Poker: The perfect meld of casino luck and professional skill.
Poker is by far the most popular card game of all time. Over the centuries, it’s taken on many forms. From the old days of 5-card draw, to its current fandom as Texas Hold’em, there are myriad ways to play the game. But is it really a game, or is it a sport?
This controversial question has been debated for years, but never so much since the advent of modern technology. Poker was a niche-market casino game for decades, right up until the invention of the ‘pocket cam‘ in 1997. That’s when poker gained stardom as a televised event, giving viewers at home a glimpse into the calculable and psychological warfare that takes place among professional players.
Not long after that, the internet paved the way for online poker. Websites like Full Tilt Poker and PokserStars attracted millions of players to the virtual felt from all recesses of the globe. All of a sudden, Texas Hold’em was a household name. Not because family and friends gathered around the kitchen table to toss nickels, but because desktop computers all over the world were signing onto virtual, real money poker rooms.
This garnered the attention of federal governments in all major countries. Some moved to regulate, others to prohibit the activity. But throughout it all, that one lingering question remained.
Is poker a game of chance, or of skill?
The answer would effect the legitimacy of online poker in numerous jurisdictions – most notably in North America.
Poker: Casino Luck or Professional Skill?
A multitude of professional poker players have voiced their vehement opinions that poker is, ultimately, a game of skill. They define it as a sport, in which every participant – dare I say athlete? – is capable of increasing his or her odds of winning based upon their skill.
It’s hard to argue that skill plays a significant role in poker. One’s knowledge of the game, combined with psychological awareness of their opponents and the ability to calculate odds and expected values in mere seconds, makes for a better poker player.
If Phil Hellmuth, the record holder of the most WSOP bracelets of all time (14), were to face off against an amateur player who knew little more than the rules of the game, that player would be decimated. They might win a few hands here and there, but in the end, odds heavily favor Hellmuth to destroy them.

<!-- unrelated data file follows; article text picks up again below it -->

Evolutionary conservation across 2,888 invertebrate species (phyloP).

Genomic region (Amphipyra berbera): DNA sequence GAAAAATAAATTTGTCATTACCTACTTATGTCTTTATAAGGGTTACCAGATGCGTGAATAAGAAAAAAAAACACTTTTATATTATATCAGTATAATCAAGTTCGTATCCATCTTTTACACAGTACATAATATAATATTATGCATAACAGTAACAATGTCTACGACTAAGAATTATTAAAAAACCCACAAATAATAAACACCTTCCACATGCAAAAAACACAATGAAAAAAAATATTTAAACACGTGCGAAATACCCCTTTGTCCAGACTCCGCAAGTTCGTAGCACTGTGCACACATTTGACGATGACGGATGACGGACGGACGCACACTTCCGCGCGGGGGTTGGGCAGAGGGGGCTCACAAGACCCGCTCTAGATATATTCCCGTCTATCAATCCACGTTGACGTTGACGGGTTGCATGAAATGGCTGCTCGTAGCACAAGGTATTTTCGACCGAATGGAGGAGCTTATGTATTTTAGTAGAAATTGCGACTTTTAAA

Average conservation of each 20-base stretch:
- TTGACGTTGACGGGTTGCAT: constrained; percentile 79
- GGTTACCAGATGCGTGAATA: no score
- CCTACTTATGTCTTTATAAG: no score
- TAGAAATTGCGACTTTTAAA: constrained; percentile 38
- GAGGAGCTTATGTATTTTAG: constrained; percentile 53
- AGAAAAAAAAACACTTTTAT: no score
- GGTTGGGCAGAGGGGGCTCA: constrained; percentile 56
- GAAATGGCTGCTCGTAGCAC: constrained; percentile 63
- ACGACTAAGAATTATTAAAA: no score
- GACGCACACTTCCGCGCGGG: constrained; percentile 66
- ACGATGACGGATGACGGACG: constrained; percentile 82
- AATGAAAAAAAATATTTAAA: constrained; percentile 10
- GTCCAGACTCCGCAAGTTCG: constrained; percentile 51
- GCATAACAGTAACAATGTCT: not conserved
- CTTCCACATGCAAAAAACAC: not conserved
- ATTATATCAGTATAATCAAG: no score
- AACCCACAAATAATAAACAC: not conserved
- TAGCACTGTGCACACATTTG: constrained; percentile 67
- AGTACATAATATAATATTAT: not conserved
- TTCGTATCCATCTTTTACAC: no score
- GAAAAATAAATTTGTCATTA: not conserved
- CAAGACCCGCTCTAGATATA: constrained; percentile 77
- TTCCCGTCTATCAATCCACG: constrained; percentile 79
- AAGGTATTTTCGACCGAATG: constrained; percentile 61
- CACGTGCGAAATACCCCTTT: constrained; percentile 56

Does Luck Of The Draw Make Poker a Casino Game?
The problem with calling poker a sport is that no player can control the shuffle or deal of the cards. In football, the quarterback’s skill controls the accuracy of the ball. In boxing, a contender’s physical prowess, power and reflexes are paramount. But the random nature of the deal in poker will ultimately effect who holds the best hand.
No mater how talented a player is, or how many championships they have to show for it, if the river blanks, they can lose just as easily as anyone come the showdown.
On the other side of the argument, however, a professional poker player can often win without having the best hand. Bluffing is something that the most respected players have molded into an art form.
Psychological warfare is a crucial aspect of the game. Convincing an opponent that you have the best hand, when in fact you don’t, can result in a win well before the showdown takes place.
The Debate Rages On…
Unfortunately, my opinion – your opinion – the opinion of poker players all over the world – has no bearing on the reality of the situation. The only ones who can truly label poker a casino game, based on chance, or a sport, reliant upon skill, are the regulators of those games.
Jurisdictional governments have the final say in the matter. And until a precedence is set, officially choosing one way or the other, poker will remain classified as a chance-based game, wherein typical, blind casino luck is considered the dominant factor.
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Adalene Lucas: is our jack of all trades here at DBC. She is a skilled coder, gambler, writer and webmaster. She lives in Manitoba where she enjoys the lush landscapes and camping near Tulabi Falls. Nature gives her inspiration to write. When she's not immersed in nature, her favorite words are "game theory". She lives with her husband and their two Labradors, Kophy and Whisper.